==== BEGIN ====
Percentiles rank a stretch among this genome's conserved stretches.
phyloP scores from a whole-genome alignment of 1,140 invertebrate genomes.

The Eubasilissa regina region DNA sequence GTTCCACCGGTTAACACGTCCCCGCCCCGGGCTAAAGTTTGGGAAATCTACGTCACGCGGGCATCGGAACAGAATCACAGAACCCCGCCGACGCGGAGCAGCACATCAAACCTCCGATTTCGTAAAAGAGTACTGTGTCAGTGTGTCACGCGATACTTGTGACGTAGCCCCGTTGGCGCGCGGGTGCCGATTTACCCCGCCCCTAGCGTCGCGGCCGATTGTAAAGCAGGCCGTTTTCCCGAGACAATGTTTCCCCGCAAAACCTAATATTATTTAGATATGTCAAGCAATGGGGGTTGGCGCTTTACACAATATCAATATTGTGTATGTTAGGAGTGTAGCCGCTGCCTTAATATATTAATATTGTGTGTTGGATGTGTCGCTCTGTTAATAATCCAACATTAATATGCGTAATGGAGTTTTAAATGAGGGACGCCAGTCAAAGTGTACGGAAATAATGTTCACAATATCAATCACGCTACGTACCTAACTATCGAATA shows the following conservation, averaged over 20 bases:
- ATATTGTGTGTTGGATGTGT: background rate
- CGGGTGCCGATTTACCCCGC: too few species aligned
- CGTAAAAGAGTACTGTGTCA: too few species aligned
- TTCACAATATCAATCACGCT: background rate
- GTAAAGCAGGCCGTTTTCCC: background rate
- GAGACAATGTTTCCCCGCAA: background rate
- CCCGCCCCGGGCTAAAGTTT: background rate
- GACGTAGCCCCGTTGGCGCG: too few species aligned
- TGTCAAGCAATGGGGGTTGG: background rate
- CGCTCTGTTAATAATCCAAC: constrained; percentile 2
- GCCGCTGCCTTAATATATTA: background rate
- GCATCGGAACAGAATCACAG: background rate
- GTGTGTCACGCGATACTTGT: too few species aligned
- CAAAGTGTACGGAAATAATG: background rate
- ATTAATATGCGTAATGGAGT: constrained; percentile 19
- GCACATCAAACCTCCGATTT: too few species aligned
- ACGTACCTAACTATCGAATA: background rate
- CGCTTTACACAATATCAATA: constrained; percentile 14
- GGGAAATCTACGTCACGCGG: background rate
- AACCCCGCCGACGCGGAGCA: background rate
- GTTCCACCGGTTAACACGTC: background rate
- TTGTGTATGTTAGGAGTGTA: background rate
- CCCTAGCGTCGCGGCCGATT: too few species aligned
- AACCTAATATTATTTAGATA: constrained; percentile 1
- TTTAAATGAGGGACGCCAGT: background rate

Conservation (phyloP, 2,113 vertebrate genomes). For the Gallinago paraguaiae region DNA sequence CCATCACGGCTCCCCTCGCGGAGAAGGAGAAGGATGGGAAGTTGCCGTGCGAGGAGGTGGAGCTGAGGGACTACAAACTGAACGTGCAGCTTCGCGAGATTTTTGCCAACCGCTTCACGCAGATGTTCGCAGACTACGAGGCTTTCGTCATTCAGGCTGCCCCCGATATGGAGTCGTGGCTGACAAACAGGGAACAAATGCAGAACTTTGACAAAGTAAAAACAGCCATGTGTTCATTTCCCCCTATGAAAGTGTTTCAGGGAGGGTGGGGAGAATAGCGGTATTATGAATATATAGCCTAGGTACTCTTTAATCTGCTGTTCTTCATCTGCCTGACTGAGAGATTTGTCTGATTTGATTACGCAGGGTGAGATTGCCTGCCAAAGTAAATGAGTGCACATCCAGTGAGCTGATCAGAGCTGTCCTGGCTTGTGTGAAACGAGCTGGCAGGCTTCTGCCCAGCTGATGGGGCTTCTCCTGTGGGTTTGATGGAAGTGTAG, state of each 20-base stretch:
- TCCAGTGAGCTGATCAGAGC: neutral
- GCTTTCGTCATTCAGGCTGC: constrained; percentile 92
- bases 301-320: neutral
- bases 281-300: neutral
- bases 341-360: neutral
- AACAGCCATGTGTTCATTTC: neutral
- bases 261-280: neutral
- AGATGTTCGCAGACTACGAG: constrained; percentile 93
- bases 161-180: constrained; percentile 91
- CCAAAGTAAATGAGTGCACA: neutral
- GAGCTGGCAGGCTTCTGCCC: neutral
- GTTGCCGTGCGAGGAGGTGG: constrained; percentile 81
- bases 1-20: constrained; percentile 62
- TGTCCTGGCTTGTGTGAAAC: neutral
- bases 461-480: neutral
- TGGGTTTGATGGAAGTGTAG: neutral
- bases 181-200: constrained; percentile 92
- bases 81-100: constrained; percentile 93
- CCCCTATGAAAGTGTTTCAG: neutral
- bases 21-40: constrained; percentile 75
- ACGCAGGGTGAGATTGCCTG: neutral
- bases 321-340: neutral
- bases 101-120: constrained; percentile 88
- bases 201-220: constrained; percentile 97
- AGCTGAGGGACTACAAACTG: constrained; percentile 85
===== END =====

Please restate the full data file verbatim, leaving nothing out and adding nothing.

Percentiles rank a stretch among this genome's conserved stretches.
phyloP scores from a whole-genome alignment of 1,140 invertebrate genomes.

The Eubasilissa regina region DNA sequence GTTCCACCGGTTAACACGTCCCCGCCCCGGGCTAAAGTTTGGGAAATCTACGTCACGCGGGCATCGGAACAGAATCACAGAACCCCGCCGACGCGGAGCAGCACATCAAACCTCCGATTTCGTAAAAGAGTACTGTGTCAGTGTGTCACGCGATACTTGTGACGTAGCCCCGTTGGCGCGCGGGTGCCGATTTACCCCGCCCCTAGCGTCGCGGCCGATTGTAAAGCAGGCCGTTTTCCCGAGACAATGTTTCCCCGCAAAACCTAATATTATTTAGATATGTCAAGCAATGGGGGTTGGCGCTTTACACAATATCAATATTGTGTATGTTAGGAGTGTAGCCGCTGCCTTAATATATTAATATTGTGTGTTGGATGTGTCGCTCTGTTAATAATCCAACATTAATATGCGTAATGGAGTTTTAAATGAGGGACGCCAGTCAAAGTGTACGGAAATAATGTTCACAATATCAATCACGCTACGTACCTAACTATCGAATA shows the following conservation, averaged over 20 bases:
- ATATTGTGTGTTGGATGTGT: background rate
- CGGGTGCCGATTTACCCCGC: too few species aligned
- CGTAAAAGAGTACTGTGTCA: too few species aligned
- TTCACAATATCAATCACGCT: background rate
- GTAAAGCAGGCCGTTTTCCC: background rate
- GAGACAATGTTTCCCCGCAA: background rate
- CCCGCCCCGGGCTAAAGTTT: background rate
- GACGTAGCCCCGTTGGCGCG: too few species aligned
- TGTCAAGCAATGGGGGTTGG: background rate
- CGCTCTGTTAATAATCCAAC: constrained; percentile 2
- GCCGCTGCCTTAATATATTA: background rate
- GCATCGGAACAGAATCACAG: background rate
- GTGTGTCACGCGATACTTGT: too few species aligned
- CAAAGTGTACGGAAATAATG: background rate
- ATTAATATGCGTAATGGAGT: constrained; percentile 19
- GCACATCAAACCTCCGATTT: too few species aligned
- ACGTACCTAACTATCGAATA: background rate
- CGCTTTACACAATATCAATA: constrained; percentile 14
- GGGAAATCTACGTCACGCGG: background rate
- AACCCCGCCGACGCGGAGCA: background rate
- GTTCCACCGGTTAACACGTC: background rate
- TTGTGTATGTTAGGAGTGTA: background rate
- CCCTAGCGTCGCGGCCGATT: too few species aligned
- AACCTAATATTATTTAGATA: constrained; percentile 1
- TTTAAATGAGGGACGCCAGT: background rate

Conservation (phyloP, 2,113 vertebrate genomes). For the Gallinago paraguaiae region DNA sequence CCATCACGGCTCCCCTCGCGGAGAAGGAGAAGGATGGGAAGTTGCCGTGCGAGGAGGTGGAGCTGAGGGACTACAAACTGAACGTGCAGCTTCGCGAGATTTTTGCCAACCGCTTCACGCAGATGTTCGCAGACTACGAGGCTTTCGTCATTCAGGCTGCCCCCGATATGGAGTCGTGGCTGACAAACAGGGAACAAATGCAGAACTTTGACAAAGTAAAAACAGCCATGTGTTCATTTCCCCCTATGAAAGTGTTTCAGGGAGGGTGGGGAGAATAGCGGTATTATGAATATATAGCCTAGGTACTCTTTAATCTGCTGTTCTTCATCTGCCTGACTGAGAGATTTGTCTGATTTGATTACGCAGGGTGAGATTGCCTGCCAAAGTAAATGAGTGCACATCCAGTGAGCTGATCAGAGCTGTCCTGGCTTGTGTGAAACGAGCTGGCAGGCTTCTGCCCAGCTGATGGGGCTTCTCCTGTGGGTTTGATGGAAGTGTAG, state of each 20-base stretch:
- TCCAGTGAGCTGATCAGAGC: neutral
- GCTTTCGTCATTCAGGCTGC: constrained; percentile 92
- bases 301-320: neutral
- bases 281-300: neutral
- bases 341-360: neutral
- AACAGCCATGTGTTCATTTC: neutral
- bases 261-280: neutral
- AGATGTTCGCAGACTACGAG: constrained; percentile 93
- bases 161-180: constrained; percentile 91
- CCAAAGTAAATGAGTGCACA: neutral
- GAGCTGGCAGGCTTCTGCCC: neutral
- GTTGCCGTGCGAGGAGGTGG: constrained; percentile 81
- bases 1-20: constrained; percentile 62
- TGTCCTGGCTTGTGTGAAAC: neutral
- bases 461-480: neutral
- TGGGTTTGATGGAAGTGTAG: neutral
- bases 181-200: constrained; percentile 92
- bases 81-100: constrained; percentile 93
- CCCCTATGAAAGTGTTTCAG: neutral
- bases 21-40: constrained; percentile 75
- ACGCAGGGTGAGATTGCCTG: neutral
- bases 321-340: neutral
- bases 101-120: constrained; percentile 88
- bases 201-220: constrained; percentile 97
- AGCTGAGGGACTACAAACTG: constrained; percentile 85